This study applied a novel approach to long-term datasets on European birds to quantify the contribution of other factors to observed changes over past decades. The researchers say that just over half of observed effect was due to rising temperatures, with other factors mostly accentuating these impacts.
The impact of climate change on physical and behavioural traits of animal species around the world has been widely reported in scientific literature. These findings are often used to inform conservation planning policies and actions. However, global biodiversity is also affected by a wide range of other factors, many of them anthropogenic and progressive, such as habitat loss, overexploitation and invasive exotic species. Few studies on the effects of climate change quantitatively assess the potential influence of these non-climatic factors on changes in species traits over time. This study uses two long-term datasets to evaluate the relative contribution of climatic and non-climatic factors on changing traits in European bird species.
The study used data collected by the British Trust for Ornithology’s Nest Record scheme on 36 bird species over a period 54 years, and from the Dutch Constant Effort Site Programme on 47 species over 21 years. The researchers considered three traits recorded in these datasets: timing of egg laying, number of offspring per brood and body condition. They focused their analysis on the species and specific time windows in which rising temperature was mostly closely related to changes in these traits. Using a statistical model, the researchers calculated separately the degree to which each trait changed over time and the degree to which it changed across the temperature gradient. From these figures they determined the degree of change over time due to non-temperature effects.
The researchers report that across all three traits, 52% of the observed change was due to temperature, ranging from 57% for egg laying to 44% for body condition. In most cases the change due to other non-temperature climatic factors, operated in the same direction, reinforcing the effects of rising temperature, they say; although in some cases it operated in the opposite direction – counteracting the temperature-related effect.
The researchers say that the proportion of overall trait change due to warming temperatures varied widely according to species, from 13% to 82%. However, they say that differences between species in overall trait change were mostly due to differences in the effect of non-temperature factors. They suggest that this was probably because responses to temperature did not vary as much between species as responses to other factors.
The researchers highlight that although on average more than half of the trait change effect was due to temperature increase, a substantial contribution came from other factors. These other effects were mostly in the same direction as the warming effect, they say, thus exaggerating the scale of this effect. They suggest that the assumption, made by some scientific reviews, that recent trait changes are predominantly driven by rising temperatures may over-emphasise the contribution of temperature to the observed changes. The researchers also point out that when examining the relationship between temperature and trait changes, it is important to recognise that other factors may also be involved. Temperature may be only one factor affecting such behaviour changes.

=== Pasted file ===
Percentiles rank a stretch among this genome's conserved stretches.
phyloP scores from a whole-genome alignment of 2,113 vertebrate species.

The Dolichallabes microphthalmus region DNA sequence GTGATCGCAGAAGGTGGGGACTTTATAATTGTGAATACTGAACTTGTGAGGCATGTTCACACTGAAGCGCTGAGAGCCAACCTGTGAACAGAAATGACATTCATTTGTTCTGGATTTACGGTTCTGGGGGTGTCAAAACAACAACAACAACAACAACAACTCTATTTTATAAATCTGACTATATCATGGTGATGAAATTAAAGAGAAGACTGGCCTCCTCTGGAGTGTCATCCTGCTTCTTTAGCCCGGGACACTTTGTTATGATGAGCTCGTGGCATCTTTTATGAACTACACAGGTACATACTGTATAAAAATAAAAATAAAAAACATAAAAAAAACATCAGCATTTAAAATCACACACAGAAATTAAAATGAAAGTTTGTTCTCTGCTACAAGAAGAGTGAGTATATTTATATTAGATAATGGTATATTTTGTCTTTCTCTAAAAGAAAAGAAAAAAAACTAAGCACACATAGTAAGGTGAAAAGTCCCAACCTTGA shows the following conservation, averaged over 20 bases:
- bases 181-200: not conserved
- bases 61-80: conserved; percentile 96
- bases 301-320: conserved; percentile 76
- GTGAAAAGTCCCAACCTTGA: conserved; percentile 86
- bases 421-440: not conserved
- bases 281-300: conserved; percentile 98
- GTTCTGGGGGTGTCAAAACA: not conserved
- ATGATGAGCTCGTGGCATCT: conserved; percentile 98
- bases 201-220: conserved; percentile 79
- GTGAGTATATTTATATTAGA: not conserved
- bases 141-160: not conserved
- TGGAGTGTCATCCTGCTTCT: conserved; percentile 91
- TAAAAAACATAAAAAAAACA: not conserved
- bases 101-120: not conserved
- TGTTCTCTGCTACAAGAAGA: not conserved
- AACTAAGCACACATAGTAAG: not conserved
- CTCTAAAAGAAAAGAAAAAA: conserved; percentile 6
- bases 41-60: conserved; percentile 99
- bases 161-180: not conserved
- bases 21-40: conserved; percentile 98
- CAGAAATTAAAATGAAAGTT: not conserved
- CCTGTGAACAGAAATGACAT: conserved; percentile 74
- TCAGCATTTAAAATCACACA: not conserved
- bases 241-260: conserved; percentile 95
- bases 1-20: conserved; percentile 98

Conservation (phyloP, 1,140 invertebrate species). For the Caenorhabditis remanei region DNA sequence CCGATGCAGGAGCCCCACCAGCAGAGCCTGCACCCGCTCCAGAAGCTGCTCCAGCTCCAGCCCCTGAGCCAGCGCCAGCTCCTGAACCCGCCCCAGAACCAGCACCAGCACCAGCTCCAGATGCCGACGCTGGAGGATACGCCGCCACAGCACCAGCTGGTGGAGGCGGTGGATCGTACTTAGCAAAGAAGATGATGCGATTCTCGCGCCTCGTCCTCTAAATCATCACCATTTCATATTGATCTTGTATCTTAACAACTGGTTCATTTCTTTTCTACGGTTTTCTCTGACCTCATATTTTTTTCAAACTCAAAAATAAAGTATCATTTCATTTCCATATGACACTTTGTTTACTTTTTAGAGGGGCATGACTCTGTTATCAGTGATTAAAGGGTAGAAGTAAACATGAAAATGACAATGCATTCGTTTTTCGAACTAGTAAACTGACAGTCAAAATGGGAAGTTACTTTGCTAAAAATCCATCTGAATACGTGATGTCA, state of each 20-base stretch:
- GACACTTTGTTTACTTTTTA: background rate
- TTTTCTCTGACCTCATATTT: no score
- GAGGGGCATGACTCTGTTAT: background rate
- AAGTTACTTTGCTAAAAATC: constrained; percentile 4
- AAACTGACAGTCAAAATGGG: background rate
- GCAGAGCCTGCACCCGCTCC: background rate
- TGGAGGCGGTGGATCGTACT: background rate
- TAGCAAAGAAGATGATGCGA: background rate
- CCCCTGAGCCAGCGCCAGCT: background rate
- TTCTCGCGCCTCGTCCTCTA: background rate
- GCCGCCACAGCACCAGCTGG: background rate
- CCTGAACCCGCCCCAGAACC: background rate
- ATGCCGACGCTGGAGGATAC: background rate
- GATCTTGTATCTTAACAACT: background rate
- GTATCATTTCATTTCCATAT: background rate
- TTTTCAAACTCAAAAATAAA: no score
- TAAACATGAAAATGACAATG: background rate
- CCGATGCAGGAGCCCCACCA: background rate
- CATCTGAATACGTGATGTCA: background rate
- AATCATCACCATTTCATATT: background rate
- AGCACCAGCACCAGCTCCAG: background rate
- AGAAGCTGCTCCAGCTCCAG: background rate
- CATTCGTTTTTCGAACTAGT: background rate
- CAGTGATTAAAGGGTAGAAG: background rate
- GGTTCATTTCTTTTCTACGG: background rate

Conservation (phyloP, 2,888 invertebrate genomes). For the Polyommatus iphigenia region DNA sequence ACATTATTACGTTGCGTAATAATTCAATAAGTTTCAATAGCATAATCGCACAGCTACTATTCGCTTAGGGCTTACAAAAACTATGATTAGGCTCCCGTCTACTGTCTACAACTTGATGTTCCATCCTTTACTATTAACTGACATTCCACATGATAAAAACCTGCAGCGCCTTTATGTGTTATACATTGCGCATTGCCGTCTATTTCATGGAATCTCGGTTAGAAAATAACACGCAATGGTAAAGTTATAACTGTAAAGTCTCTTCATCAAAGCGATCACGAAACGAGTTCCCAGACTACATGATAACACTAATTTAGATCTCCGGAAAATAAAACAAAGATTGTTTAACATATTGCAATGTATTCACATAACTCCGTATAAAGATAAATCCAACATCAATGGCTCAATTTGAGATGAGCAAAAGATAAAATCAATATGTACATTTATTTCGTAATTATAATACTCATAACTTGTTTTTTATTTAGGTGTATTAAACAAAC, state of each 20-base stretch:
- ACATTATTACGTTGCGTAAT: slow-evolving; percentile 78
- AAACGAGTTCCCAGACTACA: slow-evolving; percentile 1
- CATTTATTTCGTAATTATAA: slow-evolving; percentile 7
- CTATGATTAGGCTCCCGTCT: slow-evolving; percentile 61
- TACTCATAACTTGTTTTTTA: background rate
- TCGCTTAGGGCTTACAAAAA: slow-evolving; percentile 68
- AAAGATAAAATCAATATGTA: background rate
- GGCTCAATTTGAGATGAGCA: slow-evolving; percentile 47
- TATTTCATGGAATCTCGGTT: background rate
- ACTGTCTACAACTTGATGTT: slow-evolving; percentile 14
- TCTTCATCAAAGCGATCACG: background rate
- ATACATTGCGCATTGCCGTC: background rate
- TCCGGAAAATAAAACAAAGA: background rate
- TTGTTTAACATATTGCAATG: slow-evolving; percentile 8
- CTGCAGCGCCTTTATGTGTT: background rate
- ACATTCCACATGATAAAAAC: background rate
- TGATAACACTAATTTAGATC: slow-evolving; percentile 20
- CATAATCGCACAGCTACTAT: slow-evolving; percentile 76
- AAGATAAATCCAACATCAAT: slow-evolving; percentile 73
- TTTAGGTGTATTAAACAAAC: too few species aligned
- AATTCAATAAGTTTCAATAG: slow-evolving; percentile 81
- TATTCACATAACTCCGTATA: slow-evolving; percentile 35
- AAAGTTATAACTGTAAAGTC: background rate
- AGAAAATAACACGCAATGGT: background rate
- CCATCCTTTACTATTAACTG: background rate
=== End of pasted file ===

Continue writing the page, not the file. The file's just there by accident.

However, they note that in a minority of cases (32% for laying time and less than 20% for the other two traits) the effects were in the opposite direction and could conceal the impacts of rising temperature.
The researchers argue that studies comparing the relative sensitivity of different species to climate change need to pay particular attention to the influence of different factors. They note that the results presented here suggest that such disparities in sensitivity are likely to be influenced more by responses to non-temperature factors than by responses to temperature change.
The study highlights the importance of conducting further work to identify which specific non-temperature factors are contributing to the observed effects, and to what degree. The researchers note that these could include non-temperature climatic factors, such as rainfall, as well as non-climatic factors, such as land-use change. They also suggest that the statistical approach used in this study could form the basis of future studies in this area. They argue that such work is important to guide accurate and relevant conservation priority setting.
McLean, N., Kruuk L. E. B., van der Jeugd, H. P., Leech, D., van Turnhout C. A. M., and van de Pol, M. (2022) Warming temperatures drive at least half of the magnitude of long-term trait changes in European birds. PNAS 119(10): e2105416119.
To cite this article/service:
“Science for Environment Policy”: European Commission DG Environment News Alert Service, edited by the Science Communication Unit, The University of the West of England, Bristol.
Notes on content:
The contents and views included in Science for Environment Policy are based on independent, peer reviewed research and do not necessarily reflect the position of the European Commission. Please note that this article is a summary of only one study. Other studies may come to other conclusions.
- Publication date
- 28 September 2022
- Directorate-General for Environment